Outgrowing Your Parents

During a recent session, Becca (mid-20s) was describing a typical argument with her mother. She and her mom have a close but combative relationship; in their fights, Becca often feels frustrated at her mom’s immaturity. Becca’s parents have been divorced for many years and her mother has drifted from one low-level job to another, never fulfilling her early potential, largely because of impulsive or ill-considered choices that involved taking the easy way out. Since therapy began, Becca has worked hard to overcome similar tendencies in her own character and has done remarkably well in a difficult career.

Becca’s mother often gives unwanted advice that Becca finds irritating. “Look at what she’s done with her own life,” she told me in session. “Who is she to give me advice about how to run mine?”

“Maybe you’ve outgrown your mom,” I said to Becca. “You keep wanting her to be more the kind of mother you wished you’d had, someone you could respect, but the truth is, you’ve grown beyond her. You’re the more emotionally mature and successful person.”

Becca looked startled and unhappy. “That’s kind of depressing,” she said. It made her feel both sad and guilty, that she should be growing beyond her mother in emotional maturity. She didn’t want to accept that her mother would never grow into a person she could look up to.

Becca’s reaction and the rest of that session reminded me of a dream I had almost 30 years ago. Like Becca, I would have been in my mid-20s, and five or six years into my own therapy. It must have been around the time I decided to become a therapist. Here’s the dream:

I’m standing on a crude flat-bottom boat in a swamp or bayou, right at the shoreline. It’s one of those boats you navigate by pushing a long pole into the lake bottom; a man stands behind me and has begun to pole us away from the shore. The rest of my family stands on the shoreline. As we pull further and further away from the shore, I feel deeply sad. Guilty, too. I feel as if I’m abandoning my family and that I ought to go back for them. But I know there’s not enough room for them in the boat. Even if there were, their feet seem to be stuck in the glue-like mud. There’s no hope for escape.

I had only one association to the dream: its location made me think of squalid parts of the rural South where people live in ignorance and poverty.

Even though it’s been nearly 30 years, I have a vivid recollection of that dream. I well remember what my analyst said. He told me that after a number of years of our work together (he was the man behind me with the pole), I’d grown emotionally, to such an extent that I felt I was leaving my family of origin behind. As I became healthier, I left the illness and dysfunction behind me, on my way to something better, while everyone else in my family remained “stuck” in an emotional backwater of ignorance and mental illness. I felt saddened by this movement away, and guilty to be leaving them behind.

As I write these words, that dream still makes me sad. When I look at the lives of my nieces and nephews today, I see the dysfunction getting worse. It’s what I felt back then — so much pain and confusion, too many drugs, periods of complete emotional chaos. I’ve done well for myself and I’m grateful for the life I have, but at the point when I truly separated from my family and moved on emotionaly, as it were, I felt sad and guilty about it.

For many of us who get therapy and truly grow, it often means leaving our families of origin behind. I don’t mean that we permanently break off contact, although with deeply narcissistic or toxic parents, that may be necessary. I didn’t stop seeing my parents, but I usually felt as if I were humoring my father and keeping my mother at a distance. I still loved my family, but in many ways, being around them made me feel how little we had in common. In later years, my sister, brother and I found meaningful ways to re-connect but I never again felt much emotional contact with my parents.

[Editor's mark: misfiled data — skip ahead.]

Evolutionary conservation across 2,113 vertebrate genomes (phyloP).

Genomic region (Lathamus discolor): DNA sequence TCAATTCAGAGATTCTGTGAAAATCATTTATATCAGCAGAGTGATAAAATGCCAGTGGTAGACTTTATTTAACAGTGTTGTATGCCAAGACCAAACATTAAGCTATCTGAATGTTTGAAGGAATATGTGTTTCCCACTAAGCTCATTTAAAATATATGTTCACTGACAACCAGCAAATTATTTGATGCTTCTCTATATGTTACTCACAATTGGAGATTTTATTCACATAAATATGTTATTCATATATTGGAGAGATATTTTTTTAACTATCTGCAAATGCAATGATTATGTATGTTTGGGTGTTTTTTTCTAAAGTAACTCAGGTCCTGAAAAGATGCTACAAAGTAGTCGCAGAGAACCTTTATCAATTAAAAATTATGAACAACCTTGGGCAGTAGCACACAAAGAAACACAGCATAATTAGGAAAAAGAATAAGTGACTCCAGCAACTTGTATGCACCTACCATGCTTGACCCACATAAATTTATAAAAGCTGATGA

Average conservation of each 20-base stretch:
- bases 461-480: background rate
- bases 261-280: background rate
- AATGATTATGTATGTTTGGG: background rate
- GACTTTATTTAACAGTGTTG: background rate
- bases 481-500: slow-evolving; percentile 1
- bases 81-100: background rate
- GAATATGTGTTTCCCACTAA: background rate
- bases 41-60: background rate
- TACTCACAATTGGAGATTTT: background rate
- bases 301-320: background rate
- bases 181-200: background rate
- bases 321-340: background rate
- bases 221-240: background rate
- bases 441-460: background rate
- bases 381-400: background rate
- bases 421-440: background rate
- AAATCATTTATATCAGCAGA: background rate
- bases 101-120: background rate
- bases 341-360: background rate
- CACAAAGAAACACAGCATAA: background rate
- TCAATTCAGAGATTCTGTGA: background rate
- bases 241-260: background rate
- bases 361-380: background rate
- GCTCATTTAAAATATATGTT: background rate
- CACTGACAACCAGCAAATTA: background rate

This kind of separation is different from the way many teens reject their parents or treat them with contempt. In such cases, they’re usually struggling to establish their own independent identity and feel they must separate forcefully; it’s often temporary, a “phase” as they say. The grief and guilt of outgrowing your parents also differs from the very normal way that children come to view their parents as quaint and out-of-date — to mothball them, as I described it in an earlier post. Separation and gaining independence are a normal part of development; a phase of feeling superior to your parents helps you to break free of childhood. Feeling grief and guilt because you’ve grown beyond a mentally ill family system is quite another matter.

Becca has just begun this transition. I think she’d still very much like to feel she has a “real” mother, someone older and wiser to be relied upon for guidance, rather than someone who seems more like a girlfriend most of the time. Because she’s not yet fully confident in her own “adult” abilities, Becca doesn’t feel ready to accept her mother for who she is, rather than the person Becca would like her to be. But that time will come. There’s more grief and guilt ahead for her.

By Joseph Burgo

Joe is the author and the owner of AfterPsychotherapy.com, one of the leading online mental health resources on the internet. Be sure to connect with him on Google+ and Linkedin.


  1. im in my late 20s and i have experienced this feeling a lot… it was like my parents were younger immature siblings… i wanted to look up to them, i didnt have that independent flair but it was thrusted onto me! it was sad being able to see their cluelessness… similar to you, i humor my mom and keep my dad at a distance now… my therapist says i am probably the most evolved person in the family system… but encourages me to “wake up” my parents by changing ways on which i relate and interact with them…